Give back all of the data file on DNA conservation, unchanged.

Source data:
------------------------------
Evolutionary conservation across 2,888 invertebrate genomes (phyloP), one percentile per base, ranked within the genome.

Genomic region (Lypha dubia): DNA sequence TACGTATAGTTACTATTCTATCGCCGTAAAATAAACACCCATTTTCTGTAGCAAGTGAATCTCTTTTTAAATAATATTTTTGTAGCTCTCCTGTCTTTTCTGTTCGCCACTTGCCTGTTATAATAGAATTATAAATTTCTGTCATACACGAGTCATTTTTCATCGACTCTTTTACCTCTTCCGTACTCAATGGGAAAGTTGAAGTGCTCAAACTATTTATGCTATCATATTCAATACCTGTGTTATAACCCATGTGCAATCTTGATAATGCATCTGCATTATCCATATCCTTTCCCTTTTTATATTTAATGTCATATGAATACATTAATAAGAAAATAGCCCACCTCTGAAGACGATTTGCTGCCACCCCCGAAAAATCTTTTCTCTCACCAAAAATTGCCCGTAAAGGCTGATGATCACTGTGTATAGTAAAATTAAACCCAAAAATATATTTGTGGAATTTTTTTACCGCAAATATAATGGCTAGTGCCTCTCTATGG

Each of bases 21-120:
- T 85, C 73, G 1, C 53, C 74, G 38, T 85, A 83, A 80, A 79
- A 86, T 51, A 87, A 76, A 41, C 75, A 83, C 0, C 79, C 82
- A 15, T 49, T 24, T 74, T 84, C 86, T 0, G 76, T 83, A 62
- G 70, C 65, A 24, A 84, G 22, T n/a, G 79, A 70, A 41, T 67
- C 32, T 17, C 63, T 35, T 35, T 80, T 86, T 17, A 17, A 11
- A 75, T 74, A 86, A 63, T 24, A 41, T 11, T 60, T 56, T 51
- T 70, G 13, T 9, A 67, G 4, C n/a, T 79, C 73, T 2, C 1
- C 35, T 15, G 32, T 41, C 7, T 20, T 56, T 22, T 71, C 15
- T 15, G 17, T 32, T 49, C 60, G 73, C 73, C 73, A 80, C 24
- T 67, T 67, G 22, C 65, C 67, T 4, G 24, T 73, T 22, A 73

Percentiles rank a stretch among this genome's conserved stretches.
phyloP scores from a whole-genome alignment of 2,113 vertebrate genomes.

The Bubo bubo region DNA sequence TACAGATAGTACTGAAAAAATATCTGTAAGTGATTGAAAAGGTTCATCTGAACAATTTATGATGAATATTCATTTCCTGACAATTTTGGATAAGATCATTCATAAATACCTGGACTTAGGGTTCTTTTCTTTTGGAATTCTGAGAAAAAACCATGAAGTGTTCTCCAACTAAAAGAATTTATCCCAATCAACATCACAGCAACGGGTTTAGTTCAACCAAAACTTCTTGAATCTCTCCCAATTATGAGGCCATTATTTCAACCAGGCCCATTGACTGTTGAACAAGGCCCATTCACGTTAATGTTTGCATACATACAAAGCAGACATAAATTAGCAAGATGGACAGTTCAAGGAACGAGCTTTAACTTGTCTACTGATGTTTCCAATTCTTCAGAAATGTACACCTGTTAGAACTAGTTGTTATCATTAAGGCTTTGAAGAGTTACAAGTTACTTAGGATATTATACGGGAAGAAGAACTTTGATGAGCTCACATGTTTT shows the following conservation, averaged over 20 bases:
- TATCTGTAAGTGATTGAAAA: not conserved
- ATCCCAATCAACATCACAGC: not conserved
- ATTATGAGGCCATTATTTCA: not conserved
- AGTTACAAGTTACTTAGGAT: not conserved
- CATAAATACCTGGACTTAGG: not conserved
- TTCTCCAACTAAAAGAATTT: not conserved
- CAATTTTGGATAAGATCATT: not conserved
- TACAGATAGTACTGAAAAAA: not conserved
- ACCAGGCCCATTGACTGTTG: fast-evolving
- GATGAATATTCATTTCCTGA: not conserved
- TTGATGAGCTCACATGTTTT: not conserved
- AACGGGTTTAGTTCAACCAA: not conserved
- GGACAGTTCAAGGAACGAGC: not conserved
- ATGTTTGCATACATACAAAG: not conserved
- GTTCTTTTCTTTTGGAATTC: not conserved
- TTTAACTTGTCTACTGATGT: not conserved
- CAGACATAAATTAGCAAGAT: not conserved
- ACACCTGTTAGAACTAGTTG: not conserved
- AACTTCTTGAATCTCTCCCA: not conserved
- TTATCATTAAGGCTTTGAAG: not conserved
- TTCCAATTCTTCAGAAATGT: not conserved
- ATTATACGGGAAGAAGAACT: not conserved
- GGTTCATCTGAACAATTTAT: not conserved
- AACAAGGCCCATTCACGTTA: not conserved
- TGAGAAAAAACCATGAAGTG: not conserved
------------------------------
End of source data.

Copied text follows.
Evolutionary conservation across 2,888 invertebrate genomes (phyloP), one percentile per base, ranked within the genome.

Genomic region (Lypha dubia): DNA sequence TACGTATAGTTACTATTCTATCGCCGTAAAATAAACACCCATTTTCTGTAGCAAGTGAATCTCTTTTTAAATAATATTTTTGTAGCTCTCCTGTCTTTTCTGTTCGCCACTTGCCTGTTATAATAGAATTATAAATTTCTGTCATACACGAGTCATTTTTCATCGACTCTTTTACCTCTTCCGTACTCAATGGGAAAGTTGAAGTGCTCAAACTATTTATGCTATCATATTCAATACCTGTGTTATAACCCATGTGCAATCTTGATAATGCATCTGCATTATCCATATCCTTTCCCTTTTTATATTTAATGTCATATGAATACATTAATAAGAAAATAGCCCACCTCTGAAGACGATTTGCTGCCACCCCCGAAAAATCTTTTCTCTCACCAAAAATTGCCCGTAAAGGCTGATGATCACTGTGTATAGTAAAATTAAACCCAAAAATATATTTGTGGAATTTTTTTACCGCAAATATAATGGCTAGTGCCTCTCTATGG

Each of bases 21-120:
- T 85, C 73, G 1, C 53, C 74, G 38, T 85, A 83, A 80, A 79
- A 86, T 51, A 87, A 76, A 41, C 75, A 83, C 0, C 79, C 82
- A 15, T 49, T 24, T 74, T 84, C 86, T 0, G 76, T 83, A 62
- G 70, C 65, A 24, A 84, G 22, T n/a, G 79, A 70, A 41, T 67
- C 32, T 17, C 63, T 35, T 35, T 80, T 86, T 17, A 17, A 11
- A 75, T 74, A 86, A 63, T 24, A 41, T 11, T 60, T 56, T 51
- T 70, G 13, T 9, A 67, G 4, C n/a, T 79, C 73, T 2, C 1
- C 35, T 15, G 32, T 41, C 7, T 20, T 56, T 22, T 71, C 15
- T 15, G 17, T 32, T 49, C 60, G 73, C 73, C 73, A 80, C 24
- T 67, T 67, G 22, C 65, C 67, T 4, G 24, T 73, T 22, A 73

Percentiles rank a stretch among this genome's conserved stretches.
phyloP scores from a whole-genome alignment of 2,113 vertebrate genomes.

The Bubo bubo region DNA sequence TACAGATAGTACTGAAAAAATATCTGTAAGTGATTGAAAAGGTTCATCTGAACAATTTATGATGAATATTCATTTCCTGACAATTTTGGATAAGATCATTCATAAATACCTGGACTTAGGGTTCTTTTCTTTTGGAATTCTGAGAAAAAACCATGAAGTGTTCTCCAACTAAAAGAATTTATCCCAATCAACATCACAGCAACGGGTTTAGTTCAACCAAAACTTCTTGAATCTCTCCCAATTATGAGGCCATTATTTCAACCAGGCCCATTGACTGTTGAACAAGGCCCATTCACGTTAATGTTTGCATACATACAAAGCAGACATAAATTAGCAAGATGGACAGTTCAAGGAACGAGCTTTAACTTGTCTACTGATGTTTCCAATTCTTCAGAAATGTACACCTGTTAGAACTAGTTGTTATCATTAAGGCTTTGAAGAGTTACAAGTTACTTAGGATATTATACGGGAAGAAGAACTTTGATGAGCTCACATGTTTT shows the following conservation, averaged over 20 bases:
- TATCTGTAAGTGATTGAAAA: not conserved
- ATCCCAATCAACATCACAGC: not conserved
- ATTATGAGGCCATTATTTCA: not conserved
- AGTTACAAGTTACTTAGGAT: not conserved
- CATAAATACCTGGACTTAGG: not conserved
- TTCTCCAACTAAAAGAATTT: not conserved
- CAATTTTGGATAAGATCATT: not conserved
- TACAGATAGTACTGAAAAAA: not conserved
- ACCAGGCCCATTGACTGTTG: fast-evolving
- GATGAATATTCATTTCCTGA: not conserved
- TTGATGAGCTCACATGTTTT: not conserved
- AACGGGTTTAGTTCAACCAA: not conserved
- GGACAGTTCAAGGAACGAGC: not conserved
- ATGTTTGCATACATACAAAG: not conserved
- GTTCTTTTCTTTTGGAATTC: not conserved
- TTTAACTTGTCTACTGATGT: not conserved
- CAGACATAAATTAGCAAGAT: not conserved
- ACACCTGTTAGAACTAGTTG: not conserved
- AACTTCTTGAATCTCTCCCA: not conserved
- TTATCATTAAGGCTTTGAAG: not conserved
- TTCCAATTCTTCAGAAATGT: not conserved
- ATTATACGGGAAGAAGAACT: not conserved
- GGTTCATCTGAACAATTTAT: not conserved
- AACAAGGCCCATTCACGTTA: not conserved
- TGAGAAAAAACCATGAAGTG: not conserved